OREM — For the third year in a row, SCERA has mounted a production of A Christmas Story: The Musical, which makes it officially qualify as a tradition. This year’s production of A Christmas Story at the SCERA is a glorious evening on stage that is packed with non-stop holiday joy.

Show closes December 17, 2022.

The musical version of A Christmas Story sticks closely to the plot of the classic 1983 film. Nine-year-old Ralphie Parker wants a Red Ryder BB gun for Christmas. But everyone he asks — Santa, his parents, teacher — responds the same way: “You’ll shoot your eye out.” As I have stated before when reviewing the show, the script (by Joseph Robinette) offers little that is new, and the film sets a high bar for stage productions to meet. But the SCERA’s production shows how much a talented cast and artistic team can elevate a show and transcend its limits. Under director Kurt Elison, A Christmas Story bubbles with energy and evokes the nostalgia and charm of the film without being a shallow imitation.

Any search for mistakes in Kurt Elison’s directing will come up empty-handed. Every scene is engaging because Kurt Elison knows how to get his actors to naturally push the humor and heart of A Christmas Story. I especially loved how real the Parker family felt. In car rides together or at the dinner table, the family interactions were genuine and based in love, even as the actors conveyed the ups and downs of day-to-day family life. Kurt Elison can also let the show get zany when it needs to. The department store scene was a hysterical juxtaposition, as the peppy tune of “Up on Santa’s Lap” was paired with the cynical and twisted image of tired, unenthusiastic department store workers (including an ill-tempered Santa played hilariously by Garrett Smit).

Left to right: Tate McBeth as Ralphie Parker, Mark Buffington as The Old Man, Celeste Harris as Mother, and Porter McCormick as Randy. Photo by Rachael Gibson.

Tate McBeth stars as Ralphie Parker (reprising the role he played last year), and it is impressive to see a young actor able who seems to effortlessly carry the show on his shoulders. McBeth nearly bursts with want for the BB gun, and I love how smoothly he could move his character from reality to fantasy and back. His energy in “It All Comes Down to Christmas” and “Somewhere Hovering Over Indiana” is infectious and ensured that the musical started and ended with gusto. And the fraternal relationship that Ralphie had with Randy (played by Porter McCormick) was so believable that I was surprised to see in the program that the two actors are not actually brothers.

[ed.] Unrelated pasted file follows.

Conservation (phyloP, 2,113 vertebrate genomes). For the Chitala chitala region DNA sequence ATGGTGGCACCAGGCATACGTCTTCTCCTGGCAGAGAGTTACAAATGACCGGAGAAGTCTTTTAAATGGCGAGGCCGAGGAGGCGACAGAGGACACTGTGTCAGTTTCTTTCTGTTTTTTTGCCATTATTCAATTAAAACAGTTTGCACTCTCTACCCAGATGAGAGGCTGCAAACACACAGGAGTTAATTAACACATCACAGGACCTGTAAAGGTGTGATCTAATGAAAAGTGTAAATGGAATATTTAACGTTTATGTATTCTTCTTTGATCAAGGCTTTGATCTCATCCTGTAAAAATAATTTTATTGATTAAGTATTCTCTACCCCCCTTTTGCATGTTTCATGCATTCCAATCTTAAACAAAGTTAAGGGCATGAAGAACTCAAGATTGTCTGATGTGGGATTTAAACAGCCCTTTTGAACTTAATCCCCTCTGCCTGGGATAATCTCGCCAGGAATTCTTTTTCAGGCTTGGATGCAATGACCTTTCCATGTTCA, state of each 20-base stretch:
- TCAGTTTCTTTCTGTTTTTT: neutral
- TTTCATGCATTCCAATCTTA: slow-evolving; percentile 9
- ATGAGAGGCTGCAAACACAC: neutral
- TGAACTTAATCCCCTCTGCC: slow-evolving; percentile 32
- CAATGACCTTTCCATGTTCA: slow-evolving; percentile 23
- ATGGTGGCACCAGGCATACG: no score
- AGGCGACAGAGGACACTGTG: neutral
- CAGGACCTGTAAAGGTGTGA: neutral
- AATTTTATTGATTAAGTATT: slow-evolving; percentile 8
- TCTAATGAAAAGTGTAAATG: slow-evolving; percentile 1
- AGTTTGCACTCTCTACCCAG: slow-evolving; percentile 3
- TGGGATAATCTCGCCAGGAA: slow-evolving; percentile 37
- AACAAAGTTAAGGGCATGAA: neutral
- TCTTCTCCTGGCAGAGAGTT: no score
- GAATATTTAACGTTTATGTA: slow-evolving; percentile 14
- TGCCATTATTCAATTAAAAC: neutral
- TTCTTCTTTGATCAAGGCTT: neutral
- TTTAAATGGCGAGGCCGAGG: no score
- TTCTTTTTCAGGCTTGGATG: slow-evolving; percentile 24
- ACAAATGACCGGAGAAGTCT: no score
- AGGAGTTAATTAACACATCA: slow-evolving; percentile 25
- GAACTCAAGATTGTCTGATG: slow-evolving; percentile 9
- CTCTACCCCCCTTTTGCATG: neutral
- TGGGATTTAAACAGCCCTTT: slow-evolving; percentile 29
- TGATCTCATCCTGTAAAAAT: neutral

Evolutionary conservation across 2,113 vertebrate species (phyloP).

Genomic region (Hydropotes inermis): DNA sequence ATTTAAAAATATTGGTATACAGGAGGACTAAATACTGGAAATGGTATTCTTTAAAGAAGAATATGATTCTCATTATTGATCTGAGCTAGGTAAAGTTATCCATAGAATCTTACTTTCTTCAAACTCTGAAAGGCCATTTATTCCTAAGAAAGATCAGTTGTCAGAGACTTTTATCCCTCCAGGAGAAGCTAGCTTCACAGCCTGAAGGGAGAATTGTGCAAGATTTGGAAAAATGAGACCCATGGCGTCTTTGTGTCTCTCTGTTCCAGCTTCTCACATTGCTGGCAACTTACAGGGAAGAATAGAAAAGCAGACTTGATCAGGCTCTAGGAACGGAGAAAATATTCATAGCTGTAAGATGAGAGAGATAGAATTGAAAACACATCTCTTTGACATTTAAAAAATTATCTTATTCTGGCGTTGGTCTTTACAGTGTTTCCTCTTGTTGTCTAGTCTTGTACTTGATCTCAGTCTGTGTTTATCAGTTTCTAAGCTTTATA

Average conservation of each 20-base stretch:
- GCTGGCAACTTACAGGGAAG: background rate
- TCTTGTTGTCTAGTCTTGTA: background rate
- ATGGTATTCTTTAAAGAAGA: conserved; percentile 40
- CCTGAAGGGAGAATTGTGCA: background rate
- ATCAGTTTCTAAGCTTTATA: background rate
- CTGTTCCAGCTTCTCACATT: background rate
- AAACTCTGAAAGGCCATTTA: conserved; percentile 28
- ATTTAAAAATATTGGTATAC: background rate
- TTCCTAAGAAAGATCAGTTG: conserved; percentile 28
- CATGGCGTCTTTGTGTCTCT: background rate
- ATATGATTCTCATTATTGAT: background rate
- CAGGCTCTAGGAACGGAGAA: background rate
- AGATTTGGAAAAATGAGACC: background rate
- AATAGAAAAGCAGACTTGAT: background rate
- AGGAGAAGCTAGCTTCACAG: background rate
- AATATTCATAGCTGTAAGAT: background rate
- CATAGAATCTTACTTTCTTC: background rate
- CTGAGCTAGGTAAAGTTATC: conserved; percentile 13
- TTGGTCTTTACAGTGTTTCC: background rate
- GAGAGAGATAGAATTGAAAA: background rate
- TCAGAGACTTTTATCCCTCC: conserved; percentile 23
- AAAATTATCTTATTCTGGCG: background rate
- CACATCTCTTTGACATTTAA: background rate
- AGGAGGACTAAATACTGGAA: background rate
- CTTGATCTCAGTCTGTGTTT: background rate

As The Old Man (Ralphie’s father, Frank), Mark Buffington is a consummate song-and-dance man, and he is dazzling as the star of “A Major Award” (when Frank celebrates his new leg lamp) and “The Genius on Cleveland Street.” Buffington’s acting is delightful as well; his giddy reaction to the leg lamp and outrage at the broken furnace were some of the best acting moments of the night. Buffington also had a nice affection for his stage wife, played by Celeste Harris (called only “Mother” in the script). Harris has the only complex female role in the play, and she was magnificent in it. Her stoic commitment to “What a Mother Does” and tender way she comforted her children was so familiar that my 8-year-old son commented that Harris seemed like a real mother. Harris knows that nuance in acting is important, even in a big, flashy musical, and the way she subtlety showed Mother’s intelligence (helping Frank with the crossword, or navigating her husband’s temperament) was pleasing.